We are well over the half century mark and so have seen quite an evolution
of Christmas communication. We believe it is a tradition worth carrying on but do realize the format is changing.
Although this predates us I have in my possession a 1943 Christmas note posted from my uncle Lloyd to Aunt Esther & Uncle Dave sent from overseas where he was serving in the Second World War. “A note to wish you Christmas cheer and the best in 1944. … I would also like to be remembered to the Gustafsons. … Love Lloyd”. The note paper has a drawing of a Christmas cracker being pulled at by service men on 1 side & civilians on the other.
A very early Christmas memory for both Ron and I are the Christmas cards that were hung around the living room on a ribbon – this was certainly the norm in decorating back in the 1960’s. Those hand written cards kept family and friends connected in a time when long distance calling was very expensive and visits were even rarer. I have included a couple of photos of Ron and I when we were youngsters and just learning the ropes of Christmas. I couldn’t find the photo of either family in front of the cards on the wall but perhaps they are photos I have seen and don’t have in my possession.
When we were married in the 1980’s there had not been a big development in twenty years and we started our own Christmas list for cards. Ever the letter writer my cards were chock full of what we had been doing. The next big change in spreading Christmas news became the dreaded “form” letter – either hand written and copied or done on a home computer. It took me many years to embrace this change but I finally recognized that I was becoming the lone dinosaur so I went to this format while always leaving room for a personal note at the bottom.
Again it took about another twenty years for the next wave of technology to bring change. Instead of the hassle of envelopes, addresses and postage the letters began arriving via email. During the last few years we have noted a decrease in the amount of Christmas greetings that were being sent to and from. People were too busy or perhaps felt that due to email there was an overall increase in regular communication so a card wasn’t necessary. Yet we still make time over the holiday season for me to read out loud the Christmas greetings sent to us. We hope that is a tradition our children will remember. I still regularly read my mom’s Christmas cards when I am home in Ogema so that I can catch up with old family friends.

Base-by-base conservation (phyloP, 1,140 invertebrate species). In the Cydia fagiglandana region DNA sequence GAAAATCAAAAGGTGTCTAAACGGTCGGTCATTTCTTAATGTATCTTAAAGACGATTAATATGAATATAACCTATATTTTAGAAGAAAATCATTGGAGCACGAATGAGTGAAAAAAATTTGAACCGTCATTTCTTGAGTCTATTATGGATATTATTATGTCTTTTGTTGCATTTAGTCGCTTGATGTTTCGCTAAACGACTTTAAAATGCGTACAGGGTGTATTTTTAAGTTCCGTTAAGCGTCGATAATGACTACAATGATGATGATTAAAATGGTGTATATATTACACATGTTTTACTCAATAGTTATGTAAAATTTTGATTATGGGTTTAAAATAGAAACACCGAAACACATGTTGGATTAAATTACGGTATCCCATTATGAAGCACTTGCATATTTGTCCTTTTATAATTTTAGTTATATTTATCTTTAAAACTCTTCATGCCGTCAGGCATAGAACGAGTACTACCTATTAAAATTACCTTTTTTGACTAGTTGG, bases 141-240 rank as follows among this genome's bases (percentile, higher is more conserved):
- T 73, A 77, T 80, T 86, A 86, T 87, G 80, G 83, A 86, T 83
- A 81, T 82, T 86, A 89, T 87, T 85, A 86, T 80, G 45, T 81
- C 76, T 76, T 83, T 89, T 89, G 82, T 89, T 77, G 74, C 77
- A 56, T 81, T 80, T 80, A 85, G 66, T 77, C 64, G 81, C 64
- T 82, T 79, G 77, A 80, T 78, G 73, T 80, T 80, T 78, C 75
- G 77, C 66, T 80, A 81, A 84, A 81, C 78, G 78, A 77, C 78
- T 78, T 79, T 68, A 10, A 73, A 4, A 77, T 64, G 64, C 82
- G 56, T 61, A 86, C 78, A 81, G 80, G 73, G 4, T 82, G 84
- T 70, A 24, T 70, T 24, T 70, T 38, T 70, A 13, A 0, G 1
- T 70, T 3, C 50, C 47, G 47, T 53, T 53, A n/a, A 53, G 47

A couple of Christmases ago I noticed another trend shift and it was interesting to note that the lone dinosaur (me) was keeping up with her son in this one. On Christmas Day Spencer and I both sent out many Christmas texts and received many back. It seems I was faster keeping up with the technological change this time. I sent out over 40 messages – Spencer’s number was double that. But unfortunately with this change unless you read them aloud to your spouse or family it stays inside that little box we all seem addicted to. Another common place for greetings to be shared is on Facebook, Twitter, Tumblr or Instragram but one must have and want access to keep in touch that way.
One wonders where the next change will come and who all will embrace it. We seriously doubt that our children will ever send Christmas cards or letters in the format that we do but we do hope that they will reach out and keep in touch with those that have touched their lives as we do each year. And someday, in the bottom of our Christmas decorations box, they will find a Ziploc bag that contains all of our Christmas form letters from 1991 onward as I always print a copy and keep them as they are rather like a diary for us of what the year brought. We, of course, always included a family photo and here is ours from 2001.
I am undecided as to what format I will be using this year but do know that I have left “it” to the last minute. But then again I’m not finished my Christmas sewing or stocking stuffers either and know that somehow it will all get done. Keeping in touch with family and friends is a very important tradition so it will happen.